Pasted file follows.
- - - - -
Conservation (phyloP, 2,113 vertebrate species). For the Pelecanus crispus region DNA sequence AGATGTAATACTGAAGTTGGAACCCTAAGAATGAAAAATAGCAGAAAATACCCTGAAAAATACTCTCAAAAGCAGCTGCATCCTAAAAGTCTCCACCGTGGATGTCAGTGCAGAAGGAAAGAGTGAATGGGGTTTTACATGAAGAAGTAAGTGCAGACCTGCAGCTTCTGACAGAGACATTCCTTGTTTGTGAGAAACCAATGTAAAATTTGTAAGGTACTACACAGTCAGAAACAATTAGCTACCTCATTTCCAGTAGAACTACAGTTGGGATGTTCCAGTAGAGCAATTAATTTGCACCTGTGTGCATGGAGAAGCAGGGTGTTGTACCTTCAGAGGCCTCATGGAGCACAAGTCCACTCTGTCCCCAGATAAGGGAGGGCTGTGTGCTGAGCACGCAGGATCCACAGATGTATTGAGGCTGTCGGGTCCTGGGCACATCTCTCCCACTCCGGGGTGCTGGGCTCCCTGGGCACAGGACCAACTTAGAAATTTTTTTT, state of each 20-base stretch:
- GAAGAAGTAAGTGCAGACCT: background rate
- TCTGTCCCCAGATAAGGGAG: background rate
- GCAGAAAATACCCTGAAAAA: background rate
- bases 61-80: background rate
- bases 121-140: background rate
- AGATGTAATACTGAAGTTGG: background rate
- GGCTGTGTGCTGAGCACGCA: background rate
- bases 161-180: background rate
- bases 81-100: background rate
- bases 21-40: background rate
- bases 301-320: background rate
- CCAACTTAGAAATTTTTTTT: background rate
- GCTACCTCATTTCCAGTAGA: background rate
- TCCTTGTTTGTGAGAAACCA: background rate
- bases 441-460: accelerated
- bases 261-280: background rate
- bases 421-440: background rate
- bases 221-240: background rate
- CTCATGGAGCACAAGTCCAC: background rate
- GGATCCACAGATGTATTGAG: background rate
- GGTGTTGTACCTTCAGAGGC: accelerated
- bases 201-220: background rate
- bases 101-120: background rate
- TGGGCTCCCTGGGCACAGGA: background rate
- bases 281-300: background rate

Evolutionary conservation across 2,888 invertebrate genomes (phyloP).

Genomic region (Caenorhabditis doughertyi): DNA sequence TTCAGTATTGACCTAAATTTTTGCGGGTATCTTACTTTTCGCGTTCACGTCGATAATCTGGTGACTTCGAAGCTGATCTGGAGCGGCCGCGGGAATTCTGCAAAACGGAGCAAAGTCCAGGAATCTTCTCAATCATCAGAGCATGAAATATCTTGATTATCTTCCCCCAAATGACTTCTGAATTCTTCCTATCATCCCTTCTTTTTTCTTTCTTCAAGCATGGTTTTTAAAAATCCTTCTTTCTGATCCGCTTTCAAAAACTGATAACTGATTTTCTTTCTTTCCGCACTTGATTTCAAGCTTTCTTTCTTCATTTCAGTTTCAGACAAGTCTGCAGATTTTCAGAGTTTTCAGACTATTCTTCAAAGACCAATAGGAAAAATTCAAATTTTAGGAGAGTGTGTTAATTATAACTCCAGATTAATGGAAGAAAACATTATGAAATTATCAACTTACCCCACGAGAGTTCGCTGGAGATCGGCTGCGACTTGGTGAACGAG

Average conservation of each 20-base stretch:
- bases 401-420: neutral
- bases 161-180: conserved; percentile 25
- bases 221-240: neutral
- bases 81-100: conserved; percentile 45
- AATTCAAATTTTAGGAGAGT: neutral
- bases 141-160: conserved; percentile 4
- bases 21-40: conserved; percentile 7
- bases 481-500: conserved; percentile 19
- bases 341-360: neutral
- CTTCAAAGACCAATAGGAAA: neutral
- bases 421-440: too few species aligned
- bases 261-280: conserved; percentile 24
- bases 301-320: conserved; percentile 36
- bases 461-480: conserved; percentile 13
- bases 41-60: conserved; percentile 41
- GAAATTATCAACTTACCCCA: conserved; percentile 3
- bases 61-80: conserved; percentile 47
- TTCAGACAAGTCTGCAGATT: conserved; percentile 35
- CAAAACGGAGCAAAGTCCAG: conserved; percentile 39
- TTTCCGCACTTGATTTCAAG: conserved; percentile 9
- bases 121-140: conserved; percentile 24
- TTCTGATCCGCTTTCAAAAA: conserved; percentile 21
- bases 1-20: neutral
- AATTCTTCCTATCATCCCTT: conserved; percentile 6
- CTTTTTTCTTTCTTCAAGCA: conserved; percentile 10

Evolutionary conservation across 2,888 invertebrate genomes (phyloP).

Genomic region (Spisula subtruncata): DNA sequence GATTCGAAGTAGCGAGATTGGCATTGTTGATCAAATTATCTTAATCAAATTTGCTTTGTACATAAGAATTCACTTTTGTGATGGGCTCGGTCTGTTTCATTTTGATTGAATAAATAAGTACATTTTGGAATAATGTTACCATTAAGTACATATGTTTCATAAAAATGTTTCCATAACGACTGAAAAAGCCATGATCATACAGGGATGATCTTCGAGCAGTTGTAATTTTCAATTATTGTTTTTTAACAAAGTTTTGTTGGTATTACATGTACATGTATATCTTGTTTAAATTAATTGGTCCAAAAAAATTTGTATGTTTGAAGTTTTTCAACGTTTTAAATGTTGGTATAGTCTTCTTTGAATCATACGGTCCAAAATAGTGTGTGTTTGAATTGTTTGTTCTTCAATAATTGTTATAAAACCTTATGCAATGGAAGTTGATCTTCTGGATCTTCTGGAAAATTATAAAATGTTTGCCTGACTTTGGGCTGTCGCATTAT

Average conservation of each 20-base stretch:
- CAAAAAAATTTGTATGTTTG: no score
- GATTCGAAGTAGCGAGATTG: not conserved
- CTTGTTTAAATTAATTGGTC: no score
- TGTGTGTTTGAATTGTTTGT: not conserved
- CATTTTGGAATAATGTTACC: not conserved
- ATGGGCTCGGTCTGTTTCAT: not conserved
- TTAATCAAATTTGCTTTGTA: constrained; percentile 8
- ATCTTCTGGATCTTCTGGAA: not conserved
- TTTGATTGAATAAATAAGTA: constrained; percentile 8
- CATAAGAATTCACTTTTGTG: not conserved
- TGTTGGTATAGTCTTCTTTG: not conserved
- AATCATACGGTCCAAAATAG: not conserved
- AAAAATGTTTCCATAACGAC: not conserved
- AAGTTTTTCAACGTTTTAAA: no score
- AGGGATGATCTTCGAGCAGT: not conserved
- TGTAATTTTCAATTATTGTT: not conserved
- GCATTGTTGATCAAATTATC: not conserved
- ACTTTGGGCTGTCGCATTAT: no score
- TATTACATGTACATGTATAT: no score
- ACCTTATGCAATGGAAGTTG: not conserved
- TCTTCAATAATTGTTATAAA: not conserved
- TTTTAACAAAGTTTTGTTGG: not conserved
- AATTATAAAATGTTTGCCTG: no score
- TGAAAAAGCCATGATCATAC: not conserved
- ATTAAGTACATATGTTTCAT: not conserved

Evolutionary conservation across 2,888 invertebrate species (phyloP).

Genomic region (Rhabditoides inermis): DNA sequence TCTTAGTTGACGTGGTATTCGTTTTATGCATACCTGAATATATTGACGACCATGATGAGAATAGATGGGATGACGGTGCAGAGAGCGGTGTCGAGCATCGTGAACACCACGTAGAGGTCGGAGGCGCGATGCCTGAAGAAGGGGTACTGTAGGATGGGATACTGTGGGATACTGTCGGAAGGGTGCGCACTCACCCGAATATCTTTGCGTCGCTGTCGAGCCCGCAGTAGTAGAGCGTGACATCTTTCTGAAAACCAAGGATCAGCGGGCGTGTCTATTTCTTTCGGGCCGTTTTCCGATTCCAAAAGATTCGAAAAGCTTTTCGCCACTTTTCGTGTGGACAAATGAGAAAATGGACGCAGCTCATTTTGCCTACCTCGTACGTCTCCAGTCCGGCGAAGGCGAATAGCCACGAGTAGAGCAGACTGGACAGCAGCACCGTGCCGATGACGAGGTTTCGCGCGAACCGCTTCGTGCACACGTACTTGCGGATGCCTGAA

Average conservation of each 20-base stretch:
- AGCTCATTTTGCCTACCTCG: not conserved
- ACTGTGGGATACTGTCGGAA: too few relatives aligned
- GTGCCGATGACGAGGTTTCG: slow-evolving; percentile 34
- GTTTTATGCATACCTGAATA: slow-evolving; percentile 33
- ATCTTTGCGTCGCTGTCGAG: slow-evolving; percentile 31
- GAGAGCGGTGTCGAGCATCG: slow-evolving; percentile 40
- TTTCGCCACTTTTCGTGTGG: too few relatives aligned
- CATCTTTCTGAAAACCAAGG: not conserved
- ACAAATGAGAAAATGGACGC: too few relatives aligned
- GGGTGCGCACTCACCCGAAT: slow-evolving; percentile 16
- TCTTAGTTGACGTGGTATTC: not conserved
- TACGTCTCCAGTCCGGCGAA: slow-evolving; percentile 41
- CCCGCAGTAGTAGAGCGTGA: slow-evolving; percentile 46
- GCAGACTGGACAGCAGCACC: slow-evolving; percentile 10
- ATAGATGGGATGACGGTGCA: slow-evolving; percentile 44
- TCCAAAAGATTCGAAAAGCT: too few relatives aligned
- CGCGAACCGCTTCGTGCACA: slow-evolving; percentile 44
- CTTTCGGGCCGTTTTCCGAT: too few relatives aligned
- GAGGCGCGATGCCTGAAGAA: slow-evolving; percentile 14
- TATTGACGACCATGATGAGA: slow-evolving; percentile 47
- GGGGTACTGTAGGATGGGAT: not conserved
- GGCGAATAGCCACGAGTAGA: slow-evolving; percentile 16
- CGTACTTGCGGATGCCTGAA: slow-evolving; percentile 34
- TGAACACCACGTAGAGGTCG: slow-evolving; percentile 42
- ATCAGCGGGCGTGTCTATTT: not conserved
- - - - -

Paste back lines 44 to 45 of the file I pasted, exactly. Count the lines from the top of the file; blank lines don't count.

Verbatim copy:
- bases 41-60: conserved; percentile 41
- GAAATTATCAACTTACCCCA: conserved; percentile 3